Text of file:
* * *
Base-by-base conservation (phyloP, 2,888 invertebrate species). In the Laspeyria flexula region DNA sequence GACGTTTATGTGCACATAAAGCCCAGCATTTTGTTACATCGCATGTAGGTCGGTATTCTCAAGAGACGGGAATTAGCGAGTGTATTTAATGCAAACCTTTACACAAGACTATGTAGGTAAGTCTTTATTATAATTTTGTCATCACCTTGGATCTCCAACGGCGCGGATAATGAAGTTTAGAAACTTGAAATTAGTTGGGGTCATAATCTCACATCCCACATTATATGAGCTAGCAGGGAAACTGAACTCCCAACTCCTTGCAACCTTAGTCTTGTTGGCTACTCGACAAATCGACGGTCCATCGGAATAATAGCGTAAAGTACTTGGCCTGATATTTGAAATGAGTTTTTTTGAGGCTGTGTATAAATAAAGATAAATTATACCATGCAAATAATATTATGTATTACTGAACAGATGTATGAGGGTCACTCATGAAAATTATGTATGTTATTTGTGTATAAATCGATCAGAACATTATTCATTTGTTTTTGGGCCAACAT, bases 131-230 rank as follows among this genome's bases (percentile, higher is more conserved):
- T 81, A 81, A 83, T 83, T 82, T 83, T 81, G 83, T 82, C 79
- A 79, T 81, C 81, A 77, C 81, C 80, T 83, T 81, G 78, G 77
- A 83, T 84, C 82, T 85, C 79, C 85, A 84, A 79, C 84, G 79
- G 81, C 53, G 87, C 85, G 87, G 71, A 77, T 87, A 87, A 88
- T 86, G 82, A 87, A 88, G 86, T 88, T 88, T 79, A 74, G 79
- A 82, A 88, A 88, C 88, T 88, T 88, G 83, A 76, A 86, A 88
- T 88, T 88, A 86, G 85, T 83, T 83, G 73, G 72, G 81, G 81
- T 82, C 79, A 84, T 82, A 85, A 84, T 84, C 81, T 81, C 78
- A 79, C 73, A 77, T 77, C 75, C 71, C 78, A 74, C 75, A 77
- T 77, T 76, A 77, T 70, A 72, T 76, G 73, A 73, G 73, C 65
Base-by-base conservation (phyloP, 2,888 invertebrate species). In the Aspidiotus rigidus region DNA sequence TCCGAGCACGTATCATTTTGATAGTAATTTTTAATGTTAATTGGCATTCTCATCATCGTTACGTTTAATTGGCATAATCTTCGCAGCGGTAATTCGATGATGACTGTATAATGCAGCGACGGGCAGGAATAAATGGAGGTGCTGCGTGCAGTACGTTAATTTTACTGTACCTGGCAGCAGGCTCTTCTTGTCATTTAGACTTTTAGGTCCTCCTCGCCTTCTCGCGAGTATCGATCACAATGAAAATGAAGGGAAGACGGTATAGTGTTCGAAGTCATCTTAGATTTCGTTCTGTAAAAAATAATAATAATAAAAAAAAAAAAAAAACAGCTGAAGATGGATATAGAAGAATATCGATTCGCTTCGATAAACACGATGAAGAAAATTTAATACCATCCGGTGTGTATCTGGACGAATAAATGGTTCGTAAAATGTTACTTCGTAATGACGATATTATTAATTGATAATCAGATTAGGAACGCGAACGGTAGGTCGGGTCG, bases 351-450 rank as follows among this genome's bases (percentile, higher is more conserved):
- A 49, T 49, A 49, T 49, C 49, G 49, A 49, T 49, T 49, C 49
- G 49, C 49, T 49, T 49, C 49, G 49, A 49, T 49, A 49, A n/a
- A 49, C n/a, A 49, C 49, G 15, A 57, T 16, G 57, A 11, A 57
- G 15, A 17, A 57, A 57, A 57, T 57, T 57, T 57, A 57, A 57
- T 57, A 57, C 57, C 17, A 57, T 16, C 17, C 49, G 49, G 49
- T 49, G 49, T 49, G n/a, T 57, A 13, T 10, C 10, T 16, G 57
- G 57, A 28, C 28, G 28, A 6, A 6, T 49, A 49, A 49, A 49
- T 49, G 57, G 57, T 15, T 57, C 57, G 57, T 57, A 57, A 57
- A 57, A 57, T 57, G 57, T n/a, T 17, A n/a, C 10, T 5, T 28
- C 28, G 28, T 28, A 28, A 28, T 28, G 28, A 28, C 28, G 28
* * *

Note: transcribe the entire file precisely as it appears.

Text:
Base-by-base conservation (phyloP, 2,888 invertebrate species). In the Laspeyria flexula region DNA sequence GACGTTTATGTGCACATAAAGCCCAGCATTTTGTTACATCGCATGTAGGTCGGTATTCTCAAGAGACGGGAATTAGCGAGTGTATTTAATGCAAACCTTTACACAAGACTATGTAGGTAAGTCTTTATTATAATTTTGTCATCACCTTGGATCTCCAACGGCGCGGATAATGAAGTTTAGAAACTTGAAATTAGTTGGGGTCATAATCTCACATCCCACATTATATGAGCTAGCAGGGAAACTGAACTCCCAACTCCTTGCAACCTTAGTCTTGTTGGCTACTCGACAAATCGACGGTCCATCGGAATAATAGCGTAAAGTACTTGGCCTGATATTTGAAATGAGTTTTTTTGAGGCTGTGTATAAATAAAGATAAATTATACCATGCAAATAATATTATGTATTACTGAACAGATGTATGAGGGTCACTCATGAAAATTATGTATGTTATTTGTGTATAAATCGATCAGAACATTATTCATTTGTTTTTGGGCCAACAT, bases 131-230 rank as follows among this genome's bases (percentile, higher is more conserved):
- T 81, A 81, A 83, T 83, T 82, T 83, T 81, G 83, T 82, C 79
- A 79, T 81, C 81, A 77, C 81, C 80, T 83, T 81, G 78, G 77
- A 83, T 84, C 82, T 85, C 79, C 85, A 84, A 79, C 84, G 79
- G 81, C 53, G 87, C 85, G 87, G 71, A 77, T 87, A 87, A 88
- T 86, G 82, A 87, A 88, G 86, T 88, T 88, T 79, A 74, G 79
- A 82, A 88, A 88, C 88, T 88, T 88, G 83, A 76, A 86, A 88
- T 88, T 88, A 86, G 85, T 83, T 83, G 73, G 72, G 81, G 81
- T 82, C 79, A 84, T 82, A 85, A 84, T 84, C 81, T 81, C 78
- A 79, C 73, A 77, T 77, C 75, C 71, C 78, A 74, C 75, A 77
- T 77, T 76, A 77, T 70, A 72, T 76, G 73, A 73, G 73, C 65
Base-by-base conservation (phyloP, 2,888 invertebrate species). In the Aspidiotus rigidus region DNA sequence TCCGAGCACGTATCATTTTGATAGTAATTTTTAATGTTAATTGGCATTCTCATCATCGTTACGTTTAATTGGCATAATCTTCGCAGCGGTAATTCGATGATGACTGTATAATGCAGCGACGGGCAGGAATAAATGGAGGTGCTGCGTGCAGTACGTTAATTTTACTGTACCTGGCAGCAGGCTCTTCTTGTCATTTAGACTTTTAGGTCCTCCTCGCCTTCTCGCGAGTATCGATCACAATGAAAATGAAGGGAAGACGGTATAGTGTTCGAAGTCATCTTAGATTTCGTTCTGTAAAAAATAATAATAATAAAAAAAAAAAAAAAACAGCTGAAGATGGATATAGAAGAATATCGATTCGCTTCGATAAACACGATGAAGAAAATTTAATACCATCCGGTGTGTATCTGGACGAATAAATGGTTCGTAAAATGTTACTTCGTAATGACGATATTATTAATTGATAATCAGATTAGGAACGCGAACGGTAGGTCGGGTCG, bases 351-450 rank as follows among this genome's bases (percentile, higher is more conserved):
- A 49, T 49, A 49, T 49, C 49, G 49, A 49, T 49, T 49, C 49
- G 49, C 49, T 49, T 49, C 49, G 49, A 49, T 49, A 49, A n/a
- A 49, C n/a, A 49, C 49, G 15, A 57, T 16, G 57, A 11, A 57
- G 15, A 17, A 57, A 57, A 57, T 57, T 57, T 57, A 57, A 57
- T 57, A 57, C 57, C 17, A 57, T 16, C 17, C 49, G 49, G 49
- T 49, G 49, T 49, G n/a, T 57, A 13, T 10, C 10, T 16, G 57
- G 57, A 28, C 28, G 28, A 6, A 6, T 49, A 49, A 49, A 49
- T 49, G 57, G 57, T 15, T 57, C 57, G 57, T 57, A 57, A 57
- A 57, A 57, T 57, G 57, T n/a, T 17, A n/a, C 10, T 5, T 28
- C 28, G 28, T 28, A 28, A 28, T 28, G 28, A 28, C 28, G 28